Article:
List of Constitutional Amendments to the United States Constitution

List of Constitutional Amendments to the United States Constitution

An amendment is an alteration of or addition to a motion, bill, constitution, etc. A total of twenty-seven amendments have been ratified by the United States Congress since the United States Constitution was originally signed.

The first ten amendments are known as the the Bill of Rights. The procedure for amending the United States Constitution is governed by Article V of the original text.

List of Constitutional Amendments

Following is a list of the amendments to the U.S. Constitution that received the approval of the United States Congress. Information includes the name of the amendment, a brief description, and the date it was enacted.

Amendment Description Date Enacted
1st Amendment Protects the freedom of religion, speech, and the press, as well as the right to assemble and petition the government December 15, 1791
2nd Amendment Protects the right to keep and bear arms. December 15, 1791
3rd Amendment Prohibits the forced quartering of soldiers. December 15, 1791
4th Amendment Prohibits unreasonable searches and seizures and sets out requirements for search warrants based on probable cause. December 15, 1791
5th Amendment Sets out rules for indictment by a grand jury and eminent domain, protects the right to due process, and prohibits self-incrimination and double jeopardy. December 15, 1791
6th Amendment Protects the right to a fair and speedy public trial by jury, including the rights to be notified of the accusations, to confront the accuser, to obtain witnesses and to retain counsel. December 15, 1791
7th Amendment Provides for the right to trial by jury in certain civil cases, according to common law. December 15, 1791
8th Amendment Prohibits excessive fines and excessive bail, as well as cruel and unusual punishment. December 15, 1791
9th Amendment Asserts the existence of unremunerated rights retained by the people. December 15, 1791
10th Amendment Limits the powers of the federal government to those delegated to it by the Constitution. December 15, 1791
11th Amendment Provides immunity of states from suits from out-of-state citizens and foreigners not living within the state borders. Lays the foundation for sovereign immunity. February 7, 1795
12th Amendment Revises presidential election procedures. June 15, 1804
13th Amendment Abolishes slavery and involuntary servitude, except as punishment for a crime. December 6, 1865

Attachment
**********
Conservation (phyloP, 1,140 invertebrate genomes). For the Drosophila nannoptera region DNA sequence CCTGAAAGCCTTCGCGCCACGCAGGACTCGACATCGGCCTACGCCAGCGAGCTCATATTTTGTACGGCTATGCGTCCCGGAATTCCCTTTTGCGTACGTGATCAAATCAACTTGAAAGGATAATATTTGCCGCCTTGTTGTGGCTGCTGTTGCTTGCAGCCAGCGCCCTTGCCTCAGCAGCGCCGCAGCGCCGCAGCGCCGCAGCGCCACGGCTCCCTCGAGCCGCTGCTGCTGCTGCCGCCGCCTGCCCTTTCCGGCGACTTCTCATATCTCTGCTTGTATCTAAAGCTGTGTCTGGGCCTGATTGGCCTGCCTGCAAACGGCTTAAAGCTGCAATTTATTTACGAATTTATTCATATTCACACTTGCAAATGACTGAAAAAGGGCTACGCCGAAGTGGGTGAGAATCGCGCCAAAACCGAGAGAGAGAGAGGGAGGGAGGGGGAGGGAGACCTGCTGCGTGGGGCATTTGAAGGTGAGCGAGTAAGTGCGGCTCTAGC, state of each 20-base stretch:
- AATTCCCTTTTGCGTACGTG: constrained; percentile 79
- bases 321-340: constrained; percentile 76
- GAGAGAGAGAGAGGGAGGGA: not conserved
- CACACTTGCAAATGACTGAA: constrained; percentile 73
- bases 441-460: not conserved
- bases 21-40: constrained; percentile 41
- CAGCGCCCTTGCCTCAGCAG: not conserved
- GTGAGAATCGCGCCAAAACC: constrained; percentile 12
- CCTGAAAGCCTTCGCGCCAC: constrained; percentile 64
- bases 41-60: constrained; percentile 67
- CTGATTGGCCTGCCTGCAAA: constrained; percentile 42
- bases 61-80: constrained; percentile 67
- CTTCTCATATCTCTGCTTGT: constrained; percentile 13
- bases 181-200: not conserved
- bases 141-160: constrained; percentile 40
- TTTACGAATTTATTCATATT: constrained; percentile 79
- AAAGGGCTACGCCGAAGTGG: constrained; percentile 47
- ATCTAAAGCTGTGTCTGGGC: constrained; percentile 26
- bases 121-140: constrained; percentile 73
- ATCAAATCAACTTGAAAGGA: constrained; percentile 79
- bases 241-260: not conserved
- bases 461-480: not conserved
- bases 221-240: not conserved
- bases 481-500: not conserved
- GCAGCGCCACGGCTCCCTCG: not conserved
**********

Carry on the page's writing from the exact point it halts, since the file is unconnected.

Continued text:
14th Amendment Defines citizenship and deals with post–Civil War issues. July 9, 1868
15th Amendment Prohibits the denial of suffrage based on race, color, or previous condition of servitude. February 3, 1870
16th Amendment Allows the federal government to collect income tax. February 3, 1913
17th Amendment Requires senators to be directly elected. April 8, 1913
18th Amendment Establishes Prohibition of alcohol (Repealed by Twenty-first Amendment). January 16, 1919
19th Amendment Establishes women’s suffrage. August 18, 1920
20th Amendment Fixes the dates of term commencements for Congress (January 3) and the President (January 20);known as the “lame duck amendment”. January 23, 1933
21st Amendment Repeals the Eighteenth Amendment. December 5, 1933
22nd Amendment Limits thePresident to two terms, or a maximum of 10 years (i.e., if a Vice President serves not more than one half of a President’s term, he/she can be elected to a further two terms). February 27, 1951
23rd Amendment Provides for representation of Washington, D.C. in the Electoral College. March 29, 1961
24th Amendment Prohibits the revocation of voting rights due to the non-payment of poll taxes. January 23, 1964
25th Amendment Codifies the Tyler Precedent; defines the process of presidential succession. February 10, 1967
26th Amendment Established 18 as the national voting age. July 1, 1971
27th Amendment Prevents laws affecting Congressional salary from taking effect until the beginning of the next session of Congress. May 7, 1992


There have been many other proposals for amendments to the United States Constitution introduced in Congress.

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